Report of Convention on Women and Labour.

Unseen work, unheard stories

February 29, 2020

Today 29, Feb 2020 at Kodaji Basappa Auditorium, Bengaluru Senior Economist Jaya Mehta, Ex Minister Motamma, Well Know Singer M.D.Pallavi and Navajeevana Mahila Sangha Senior member Mokshamma inaugurated the Convention on “Women and Labour – Unseen work, unheard stories” organized by  Gram Seva Sangh and Centre for Budget and Policy Studies (CBPS) by watering a plant.

After the inauguration M.D. Pallavi started with a welcome song and also narrated multiple stories to portray how women’s work often goes unseen and their voices unheard not only because their work is considered “domestic” but various circumstances including censorship constrain them even in professional spheres.

Jaya Mehta, economist from Joshi Adhikari institute spoke about their work on agrarian distress and the difficulty of relieving the situation because of 93% of those involved in agriculture being either landless or small  and marginal farmers.  She spoke about women having to play a vanguard role in resolving the agrarian distress as cooperative farming and collectivization of labour is the only way out. Women have an important role to play as many women are now in de facto control of land either because of migration of male folk in search of employment or also because of the high rate of farmer suicides.

Moderator for the panel on womens’ work, Nalini Shekhar, spoke about how women’s work is not often considered as work based on her work with waste pickers in Bengaluru where waste pickers themselves devalued their work. In the same panel, Dr. Shobha Raghuram emphasized the criticality of understanding women’s presence in the production economy both in terms of means of production as well as production relations. Dr. Anupama spoke about the importance of defining whether we work by our choice or is the work imposed on us. She also spoke about how coercion is not always by others and sometimes the amount of sacrifice women choose to make is also a problem. In order to answer the question of how to make womens work seen, the panel emphasized on devolution of power in the production structures.

In the panel on womens’ movements various speakers talked about the importance of collectivization of women to make their voices heard. Ms. Lakshmi spoke about how domestic workers work got recognition and respect only after the formation of their union. Ms. Nagalakshmi spoke about how women’s struggle is multifaceted as they have to struggle both within their homes as well as with the power structures in the external world. She spoke about the importance of unions in such a context as not only do they help in matters of work but also give them the confidence to extend their voice to other spheres. Kalyani Menon Sen spoke about how the recent protests by women in India are a key moment in feminist politics as women from low income minority population are asserting their rights of citizenship. The panel emphasized the role of collectives as well as of various collectives coming together to make womens work seen and their stories heard.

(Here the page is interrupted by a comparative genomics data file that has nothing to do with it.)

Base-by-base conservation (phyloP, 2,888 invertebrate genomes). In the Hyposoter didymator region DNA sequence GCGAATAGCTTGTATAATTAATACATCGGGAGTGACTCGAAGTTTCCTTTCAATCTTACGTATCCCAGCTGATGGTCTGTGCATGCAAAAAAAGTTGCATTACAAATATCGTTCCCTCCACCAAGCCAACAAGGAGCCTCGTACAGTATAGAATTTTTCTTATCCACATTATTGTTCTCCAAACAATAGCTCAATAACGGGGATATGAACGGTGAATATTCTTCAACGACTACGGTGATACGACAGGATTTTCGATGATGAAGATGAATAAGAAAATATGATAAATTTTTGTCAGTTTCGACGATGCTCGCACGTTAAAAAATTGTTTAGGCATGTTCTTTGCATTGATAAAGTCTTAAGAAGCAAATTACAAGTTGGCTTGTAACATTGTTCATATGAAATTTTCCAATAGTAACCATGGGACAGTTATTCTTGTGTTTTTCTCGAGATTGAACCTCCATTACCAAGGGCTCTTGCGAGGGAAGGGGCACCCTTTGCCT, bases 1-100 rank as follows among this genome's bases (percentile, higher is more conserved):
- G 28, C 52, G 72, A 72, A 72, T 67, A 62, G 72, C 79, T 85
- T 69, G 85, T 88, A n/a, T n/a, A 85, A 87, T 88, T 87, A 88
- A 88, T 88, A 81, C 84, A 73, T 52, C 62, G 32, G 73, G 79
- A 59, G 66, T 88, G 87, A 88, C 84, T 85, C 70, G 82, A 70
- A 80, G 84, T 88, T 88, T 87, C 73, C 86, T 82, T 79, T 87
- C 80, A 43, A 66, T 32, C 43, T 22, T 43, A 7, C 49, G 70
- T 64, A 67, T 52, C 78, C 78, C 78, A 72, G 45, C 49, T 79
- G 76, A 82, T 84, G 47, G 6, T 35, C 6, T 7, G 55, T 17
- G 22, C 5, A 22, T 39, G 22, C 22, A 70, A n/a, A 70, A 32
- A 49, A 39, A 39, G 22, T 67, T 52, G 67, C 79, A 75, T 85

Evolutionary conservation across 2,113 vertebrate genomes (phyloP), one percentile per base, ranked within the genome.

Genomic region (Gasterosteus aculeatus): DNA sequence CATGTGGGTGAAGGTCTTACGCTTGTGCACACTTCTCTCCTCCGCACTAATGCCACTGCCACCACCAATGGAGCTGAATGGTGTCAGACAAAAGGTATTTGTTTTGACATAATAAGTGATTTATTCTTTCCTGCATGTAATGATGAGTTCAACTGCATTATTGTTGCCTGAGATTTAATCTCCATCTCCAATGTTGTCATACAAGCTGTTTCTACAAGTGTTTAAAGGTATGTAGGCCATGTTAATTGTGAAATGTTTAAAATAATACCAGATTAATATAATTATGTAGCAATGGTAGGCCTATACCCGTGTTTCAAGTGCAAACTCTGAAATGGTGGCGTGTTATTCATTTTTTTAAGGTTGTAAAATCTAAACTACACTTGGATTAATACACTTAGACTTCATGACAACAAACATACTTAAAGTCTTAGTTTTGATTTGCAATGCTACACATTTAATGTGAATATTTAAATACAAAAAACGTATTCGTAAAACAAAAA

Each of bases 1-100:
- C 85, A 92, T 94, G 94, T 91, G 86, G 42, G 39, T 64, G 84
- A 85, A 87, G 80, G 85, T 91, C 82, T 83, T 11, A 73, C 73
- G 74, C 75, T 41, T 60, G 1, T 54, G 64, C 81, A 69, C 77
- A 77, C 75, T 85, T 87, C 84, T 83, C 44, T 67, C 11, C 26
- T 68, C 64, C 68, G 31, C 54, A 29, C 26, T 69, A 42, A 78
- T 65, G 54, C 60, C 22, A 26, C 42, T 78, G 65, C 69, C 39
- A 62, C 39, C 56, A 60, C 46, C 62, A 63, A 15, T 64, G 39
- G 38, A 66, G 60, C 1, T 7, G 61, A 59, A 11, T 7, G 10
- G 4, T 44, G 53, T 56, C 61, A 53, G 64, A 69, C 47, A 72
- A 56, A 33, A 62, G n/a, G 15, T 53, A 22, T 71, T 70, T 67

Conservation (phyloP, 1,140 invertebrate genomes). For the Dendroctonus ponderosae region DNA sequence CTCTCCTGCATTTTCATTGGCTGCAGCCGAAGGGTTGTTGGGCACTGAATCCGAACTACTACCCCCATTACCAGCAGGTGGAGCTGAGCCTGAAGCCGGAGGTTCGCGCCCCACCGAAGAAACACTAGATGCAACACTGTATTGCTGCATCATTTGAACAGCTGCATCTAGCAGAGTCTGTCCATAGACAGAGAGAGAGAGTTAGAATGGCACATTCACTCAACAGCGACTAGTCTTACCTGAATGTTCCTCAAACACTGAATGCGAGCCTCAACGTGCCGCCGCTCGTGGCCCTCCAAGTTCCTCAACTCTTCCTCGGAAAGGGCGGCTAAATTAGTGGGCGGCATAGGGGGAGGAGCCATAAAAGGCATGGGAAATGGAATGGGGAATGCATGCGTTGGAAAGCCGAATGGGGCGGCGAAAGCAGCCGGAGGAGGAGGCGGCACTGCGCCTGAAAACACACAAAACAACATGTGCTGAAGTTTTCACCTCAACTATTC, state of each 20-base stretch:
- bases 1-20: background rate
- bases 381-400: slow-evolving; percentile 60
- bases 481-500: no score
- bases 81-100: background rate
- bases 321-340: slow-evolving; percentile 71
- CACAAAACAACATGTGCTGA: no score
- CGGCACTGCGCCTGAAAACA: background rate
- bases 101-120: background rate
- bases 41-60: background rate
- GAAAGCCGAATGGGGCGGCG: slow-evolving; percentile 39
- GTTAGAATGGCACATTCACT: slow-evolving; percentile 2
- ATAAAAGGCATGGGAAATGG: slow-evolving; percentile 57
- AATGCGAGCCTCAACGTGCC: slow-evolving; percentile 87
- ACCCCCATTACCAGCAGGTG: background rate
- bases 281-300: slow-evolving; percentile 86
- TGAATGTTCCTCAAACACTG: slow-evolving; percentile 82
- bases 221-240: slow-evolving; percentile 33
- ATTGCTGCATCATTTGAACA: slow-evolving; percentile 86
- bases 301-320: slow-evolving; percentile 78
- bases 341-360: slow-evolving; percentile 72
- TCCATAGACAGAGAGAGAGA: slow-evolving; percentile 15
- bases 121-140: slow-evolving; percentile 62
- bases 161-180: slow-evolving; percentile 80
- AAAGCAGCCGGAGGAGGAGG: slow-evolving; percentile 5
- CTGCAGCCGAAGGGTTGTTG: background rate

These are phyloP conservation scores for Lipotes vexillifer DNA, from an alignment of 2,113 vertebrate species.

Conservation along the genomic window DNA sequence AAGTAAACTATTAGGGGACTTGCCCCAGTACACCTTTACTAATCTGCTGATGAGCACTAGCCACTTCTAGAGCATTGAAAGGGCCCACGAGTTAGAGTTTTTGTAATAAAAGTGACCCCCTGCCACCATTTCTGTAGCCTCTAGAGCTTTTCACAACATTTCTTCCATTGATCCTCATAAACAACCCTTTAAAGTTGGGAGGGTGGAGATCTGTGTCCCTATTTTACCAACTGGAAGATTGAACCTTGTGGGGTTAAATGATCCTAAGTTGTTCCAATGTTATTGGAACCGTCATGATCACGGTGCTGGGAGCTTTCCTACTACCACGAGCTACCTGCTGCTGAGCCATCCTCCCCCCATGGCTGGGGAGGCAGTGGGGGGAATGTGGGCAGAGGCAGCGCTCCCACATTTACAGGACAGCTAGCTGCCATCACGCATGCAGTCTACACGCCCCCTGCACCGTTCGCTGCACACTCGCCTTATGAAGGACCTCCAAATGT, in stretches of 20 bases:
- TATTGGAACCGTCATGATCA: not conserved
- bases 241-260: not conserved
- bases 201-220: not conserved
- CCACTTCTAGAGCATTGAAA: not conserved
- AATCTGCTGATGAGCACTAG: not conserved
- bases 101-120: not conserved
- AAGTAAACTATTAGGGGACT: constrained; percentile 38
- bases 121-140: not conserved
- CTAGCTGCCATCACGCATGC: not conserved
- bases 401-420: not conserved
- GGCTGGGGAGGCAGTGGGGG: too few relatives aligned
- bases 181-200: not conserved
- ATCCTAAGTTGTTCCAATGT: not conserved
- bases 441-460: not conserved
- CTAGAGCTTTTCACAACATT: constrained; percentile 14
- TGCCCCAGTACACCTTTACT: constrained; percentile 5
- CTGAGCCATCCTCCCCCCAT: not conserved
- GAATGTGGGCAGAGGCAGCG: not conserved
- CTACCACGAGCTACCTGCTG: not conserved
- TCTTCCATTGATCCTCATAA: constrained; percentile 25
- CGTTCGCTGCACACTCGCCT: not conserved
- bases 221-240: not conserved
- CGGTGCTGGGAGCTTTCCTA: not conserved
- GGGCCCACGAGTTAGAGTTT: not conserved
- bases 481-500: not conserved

The panel on women’s collectives discussed the challenges faced in forming these collectives. Gita Menon spoke about how women in themselves are not a homogeneous entity and caste or class afflictions often present formidable challenges in the formation of these collectives. Ms. Prathibha underlined the importance of adoption of non-discriminatory practices at the workplace and provision of living wages for establishing dignity of life for women workers. Ms. Mokshamma, while talking about Devadasis, emphasized the importance of having female employees at the counseling centres so that women can approach these centres with confidence and dignity.

In the panel on Reimagining the future Sharada Gopal said that rural women often suffer from identity crisis as they are not recognized as farmers and often are treated only as labourers. Especially for dalit women, there is an added complexity because of the stigma associated. V.Gayatri emphasized the importance of nutrition to be recognized as a right for rural women. Women are yet to acquire leadership roles in local governance and we must work towards realising it in future.

Sabeeha Bhoomi Gowda, VC of the Akkamahadevi Women University highlighted a few important observations of the convention told, we need to salute the marginalized rural women, because the amount of tough time they are going through and still challenging those in contemporary times. We need to learn a lot from them and extend its learning towards academia also.

Transman Rumi Harish will taking expressed that we need to be inclusive of sex workers, LGBT communities and other professions these communities engage with to make such efforts more inclusive and sang the vachana’s song. Agni team women group performed the Paray attam folk performance and Pervin Verma sung the songs with Guitar performance while concluding the session.

Gandhi Bhavan, Hasirudala, Fields of Views, N.S.S contributed towards organizing the convention, many women’s movements, unions and organizations actively participated in the convention.